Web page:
Martin Bach, Sr. was often given to generous actions and gave away a good many pieces of his beautiful Quezal glass to neighbors, friends, and even settled his local debts with his wares. When he died of cancer on August 1, 1921, at the age of fifty-nine in the Greenpoint Hospital in Brooklyn, unfilled orders for Quezal art glass totaled some $350,000 – a considerable sum in 1921. Complicating matters, Quezal was experiencing financial difficulties under the management of Robert Robinson, president, and Martin Bach, Jr., vice-president.
Dr. John Ferguson, a close friend of the Bach family and their family physician, was brought in as an investor. Dr. Ferguson, together with three other wealthy friends, raised the capital necessary to keep the factory operational. The investors contributed an undisclosed sum of money and promised additional financing if Martin Bach Jr. could show a profit of $1,000 at the end of the year.
Notwithstanding the infusion of capital, in December 1923, the Quezal Art Glass and Decorating Company was sold to Edward Conlan, a personal friend of Dr. Ferguson, and in January 1924, the Quezal Art Glass and Decorating Company was reorganized as the Quezal Glass Manufacturing Company. Dr. Ferguson served as president and Martin Bach Jr. served as general manager. The reorganized company continued to make both commercial and artistic glassware and even introduced many new articles.
Several important glass artisans were employed in the art glass shop, including Harry and Percy Britton, William Wiedebine, and Emil Larson, a gaffer hired in 1923. Sadly, by early 1924, the majority, if not all, of Quezal’s artisans from the art glass shop had left the factory, which closed soon thereafter. These individuals and Martin Bach, Jr., who was in possession of his father’s glassmaking formulas, moved on to other glass manufacturers, including the Imperial Glass Company in Bellaire, Ohio, and the Durand Art Glass division of the Vineland Flint Glass Works, in Vineland, New Jersey.
Recently, an interesting discovery was made involving Dr. Ferguson, Quezal’s last president. Amazingly, his rather sizeable collection of Quezal art glass had remained largely intact after all these many years. Dr. Ferguson was in a unique position to assemble this collection through his involvement as an investor and president of the company as well his friendship with and role as physician of the Bach family. In addition, after the company closed in 1924, he was able to bring home many of the items that still remained unsold in the company’s showroom. Following Dr. Ferguson’s retirement from his medical practice in 1949, he moved in with his niece and her husband, in Wyckoff, New Jersey, where he resided until his death in 1955. Some of the items were packed away into boxes for basement storage while others served as room decorations for the daily enjoyment of everyone in the household.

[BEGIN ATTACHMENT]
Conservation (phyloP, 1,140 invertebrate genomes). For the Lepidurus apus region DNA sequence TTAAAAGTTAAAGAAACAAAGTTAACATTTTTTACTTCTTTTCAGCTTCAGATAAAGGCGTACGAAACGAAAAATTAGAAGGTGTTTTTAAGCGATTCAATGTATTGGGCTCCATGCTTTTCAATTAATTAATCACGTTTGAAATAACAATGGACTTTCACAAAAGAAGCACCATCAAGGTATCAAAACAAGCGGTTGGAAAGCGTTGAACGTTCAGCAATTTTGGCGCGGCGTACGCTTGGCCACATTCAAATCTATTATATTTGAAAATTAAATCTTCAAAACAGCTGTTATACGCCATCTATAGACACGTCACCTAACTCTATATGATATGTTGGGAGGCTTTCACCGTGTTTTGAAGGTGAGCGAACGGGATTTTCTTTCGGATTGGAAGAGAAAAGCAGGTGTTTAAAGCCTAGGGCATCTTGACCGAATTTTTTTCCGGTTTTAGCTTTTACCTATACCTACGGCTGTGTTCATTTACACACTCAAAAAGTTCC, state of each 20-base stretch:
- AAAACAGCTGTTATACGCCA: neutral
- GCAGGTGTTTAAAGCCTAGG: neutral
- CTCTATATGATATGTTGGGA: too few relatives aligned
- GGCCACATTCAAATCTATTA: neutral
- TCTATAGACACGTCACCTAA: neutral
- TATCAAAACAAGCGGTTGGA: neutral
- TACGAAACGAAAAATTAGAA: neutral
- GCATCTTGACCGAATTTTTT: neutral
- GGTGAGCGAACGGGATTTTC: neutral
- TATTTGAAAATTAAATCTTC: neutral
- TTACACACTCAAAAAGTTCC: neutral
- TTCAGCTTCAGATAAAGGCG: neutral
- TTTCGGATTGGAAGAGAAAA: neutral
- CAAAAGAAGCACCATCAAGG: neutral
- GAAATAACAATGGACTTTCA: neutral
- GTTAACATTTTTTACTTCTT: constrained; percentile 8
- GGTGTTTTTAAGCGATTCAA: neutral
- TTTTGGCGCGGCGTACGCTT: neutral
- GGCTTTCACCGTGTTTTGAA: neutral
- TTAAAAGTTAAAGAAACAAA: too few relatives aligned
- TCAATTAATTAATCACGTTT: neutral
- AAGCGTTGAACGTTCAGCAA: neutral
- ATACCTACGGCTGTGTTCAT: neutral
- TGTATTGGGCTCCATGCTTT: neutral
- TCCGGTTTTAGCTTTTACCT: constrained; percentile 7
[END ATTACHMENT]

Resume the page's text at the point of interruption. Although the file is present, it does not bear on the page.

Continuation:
Mostly dating between 1921 and 1924, his collection comprises more than sixty individual pieces. Among the items are numerous vases with coiled, heart and vine, spider, and Egyptian-inspired decoration. There is a magnificent pair of tall, opal bud vases with elegant green leaf decoration, banded in gold. Another special item is a lightly iridized dark blue bowl with a crimped rim and applied trumpet-shaped foot, decorated with ten diagonal opal stripes. Also discovered was a large cased bowl in amber and opal decorated with an intricate interlace or fishnet design. A variety of bon-bon and nut dishes, candleholders, a tall jack-in-the-pulpit vase with a lovely chain of hearts motif on the back, and numerous matched sets of shades in various styles and decorations, complete the collection.
The Quezal Art Glass and Decorating Company was an important contributor to American Art Nouveau glass. The artistic creations of Quezal artisans are among the finest and most beautiful ever produced and remain an important and enduring legacy to the art of glass. Today’s astute collectors increasingly recognize and appreciate the resplendent glass created by these skilled artisans almost a century ago.
Quezal art glass can be viewed in many prominent museum collections. A few noteworthy institutions are The Corning Museum of Glass, in Corning, New York; Metropolitan Museum of Art and Brooklyn Museum of Art, in New York City; Museum of American Glass at Wheaton Village, in Millville, New Jersey; Milan Historical Society, in Milan, Ohio; Milwaukee Art Museum, in Milwaukee, Wisconsin; and Texas A&M University, in College Station, Texas. The largest and most comprehensive collection is at the Chrysler Museum of Art, in Norfolk, Virginia, which features nearly three dozen marvelous examples acquired by Walter Chrysler.
Malcolm Neil Mac Neil is an independent personal property appraiser in New York City and member of the Appraiser’s Association of America. He is an adjunct professor at New York University’s School of Continuing and Professional Studies, where he teaches a course on glass of the Victorian, Art Nouveau, and Art Deco eras. He is president of the New York Metropolitan Glass Club in New York City, which he co-founded in 2000. In addition, he is a vice president of the National American Glass Club, which is hosting its National Glass Seminar in May in Baltimore, where Mac Neil will present a lecture on Quezal art glass. In 1997, he received a master’s degree from The Bard Graduate Center for Studies in the Decorative Arts. His two articles on the Quezal Art Glass and Decorating Company appeared in The Magazine Antiques in January and July 1998.